Shortly after the service’s demise, the center stage was taken over in the 70s by Parisian lesbians that wanted to build a solid lesbian community – and a frivolling dating scene outside of the knacky cafes of the Latin Quarter – by connecting lesbians in the rural French countryside.

So they created Minitel – the first lesbian dating service capable of instant communication, chat, email and information access. Lesbian activists utilized Minitel as a feminist technology that could advance their shared vision of collectivism in a non-capitalist community based on solidarity and affective ties. Minitel was revolutionary, preceding the Internet and utilizing phone lines for connection.

But it wasn’t long before the French gay men developed their own version. Now, it wasn’t as deep – depending on how you look at it. Their objective was not to create an anti-capitalist movement but simply a faster and more effective way to find each other. So, they made their own version of Minitel – a chatroom that worked on a coded language system that would allow gay men to meet discreetly. 

The ’60s and the ’70s really were pioneering times for LGBTQ+ dating services. However, none – or none that gained notoriety – were created as dating services became more popular in the 1980s. LGBTQ+ folx had to linger around straight-oriented ones for almost 20 years. But as the technological innovations of the ’90s gained momentum, gaydar – Grindr’s guncle – made its debut. 

The initially desktop-only website was founded in Cape Town, South Africa by London-based Gary Frisch and Henry Badenhorst, partners in business and in romance. Sadly, the service was created too late to profit from the dotcom burst, but it nonetheless proved highly successful.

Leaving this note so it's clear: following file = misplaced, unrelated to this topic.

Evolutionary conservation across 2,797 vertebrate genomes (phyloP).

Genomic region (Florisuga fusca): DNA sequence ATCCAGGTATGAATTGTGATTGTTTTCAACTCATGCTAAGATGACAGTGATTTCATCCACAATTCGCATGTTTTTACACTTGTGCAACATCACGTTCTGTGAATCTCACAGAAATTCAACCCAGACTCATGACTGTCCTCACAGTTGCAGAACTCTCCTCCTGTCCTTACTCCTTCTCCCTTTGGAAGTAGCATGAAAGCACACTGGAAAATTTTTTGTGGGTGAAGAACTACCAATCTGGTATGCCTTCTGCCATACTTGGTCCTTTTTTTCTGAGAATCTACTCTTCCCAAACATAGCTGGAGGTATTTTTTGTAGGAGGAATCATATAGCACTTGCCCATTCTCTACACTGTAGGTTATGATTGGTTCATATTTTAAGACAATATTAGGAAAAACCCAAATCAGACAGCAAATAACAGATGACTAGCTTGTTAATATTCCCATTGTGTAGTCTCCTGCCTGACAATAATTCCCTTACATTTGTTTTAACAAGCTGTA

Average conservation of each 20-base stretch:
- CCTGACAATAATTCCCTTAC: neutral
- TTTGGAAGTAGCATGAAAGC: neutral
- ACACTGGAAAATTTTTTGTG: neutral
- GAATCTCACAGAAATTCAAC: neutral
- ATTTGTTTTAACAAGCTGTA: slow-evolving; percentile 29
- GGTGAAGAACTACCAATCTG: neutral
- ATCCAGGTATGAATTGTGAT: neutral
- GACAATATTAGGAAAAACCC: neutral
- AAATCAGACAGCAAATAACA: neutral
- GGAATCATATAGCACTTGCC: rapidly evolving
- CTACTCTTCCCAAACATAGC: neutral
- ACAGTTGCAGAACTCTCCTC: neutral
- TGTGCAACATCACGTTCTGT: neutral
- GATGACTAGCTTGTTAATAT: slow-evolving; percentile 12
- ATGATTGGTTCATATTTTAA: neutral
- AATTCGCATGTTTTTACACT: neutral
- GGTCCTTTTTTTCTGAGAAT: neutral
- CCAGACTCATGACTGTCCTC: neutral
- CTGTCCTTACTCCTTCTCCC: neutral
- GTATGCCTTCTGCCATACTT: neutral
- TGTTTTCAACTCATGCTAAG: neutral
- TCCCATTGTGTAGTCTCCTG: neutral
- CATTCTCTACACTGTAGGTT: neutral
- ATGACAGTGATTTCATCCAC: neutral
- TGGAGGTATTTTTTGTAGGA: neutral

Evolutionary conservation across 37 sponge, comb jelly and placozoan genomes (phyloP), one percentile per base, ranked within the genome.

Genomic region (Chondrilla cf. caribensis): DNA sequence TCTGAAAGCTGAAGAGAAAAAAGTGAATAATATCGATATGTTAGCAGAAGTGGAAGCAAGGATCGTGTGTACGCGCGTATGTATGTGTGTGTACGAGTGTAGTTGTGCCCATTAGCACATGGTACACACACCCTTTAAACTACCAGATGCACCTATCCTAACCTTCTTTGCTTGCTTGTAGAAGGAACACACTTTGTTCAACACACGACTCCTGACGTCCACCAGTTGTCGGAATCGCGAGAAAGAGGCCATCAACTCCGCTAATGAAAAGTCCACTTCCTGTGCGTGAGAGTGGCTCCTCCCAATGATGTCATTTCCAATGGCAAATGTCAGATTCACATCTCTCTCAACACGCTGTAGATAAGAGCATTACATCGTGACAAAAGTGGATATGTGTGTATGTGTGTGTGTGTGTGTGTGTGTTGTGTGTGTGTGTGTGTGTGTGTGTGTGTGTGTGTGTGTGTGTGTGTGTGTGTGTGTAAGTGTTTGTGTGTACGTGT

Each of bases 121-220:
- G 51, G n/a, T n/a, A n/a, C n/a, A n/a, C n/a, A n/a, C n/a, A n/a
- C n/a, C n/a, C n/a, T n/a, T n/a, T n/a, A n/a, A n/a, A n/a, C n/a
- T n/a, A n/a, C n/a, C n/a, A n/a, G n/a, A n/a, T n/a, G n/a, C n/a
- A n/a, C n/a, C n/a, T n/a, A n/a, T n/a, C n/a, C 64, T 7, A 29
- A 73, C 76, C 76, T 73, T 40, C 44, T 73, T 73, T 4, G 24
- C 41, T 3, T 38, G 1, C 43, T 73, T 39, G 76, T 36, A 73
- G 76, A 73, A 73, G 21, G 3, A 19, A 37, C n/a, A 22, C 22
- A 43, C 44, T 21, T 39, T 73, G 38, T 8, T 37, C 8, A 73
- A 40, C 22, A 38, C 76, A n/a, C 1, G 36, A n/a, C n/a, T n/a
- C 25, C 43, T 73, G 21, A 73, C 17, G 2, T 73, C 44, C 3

The website revolutionized the cruising business, taking it from darkened alleys of Hell’s Kitchen to the brightly coded ones of Microsoft 99’. The service proved popular and unrivaled until 2009, when good ol’ Grindr knocked on the door. 

Grindr’s success was inevitable. From its creation, it took a space on people’s phones, being of the first third-party apps ever created on Ios. Its modern ‘storefront’ and location services were unparalleled, and as a result, the gays – like a herd of birds – moved to the next best thing, leaving gaydar to pasture among the other, less popular LGBTQ+ dating services. 

To this day, Grindr, although not unrivaled, remains the most popular LGBTQ+ ‘dating’ – if you can call it that – service. Its history is filled with a turbulent past of ownership, data usage and scandalous gossip. Yet, we don’t bat an eye. We are still here. Texting, tapping and blocking are almost second nature to some of us. 

We have become accustomed to the taps and the instant gratification it bestows, knowing full well that if we desire, sex is only one text away. And despite how fun and adventurous that might be, let’s not forget those who tried and failed to create online communities as connected (or arguably disconnected) as ours.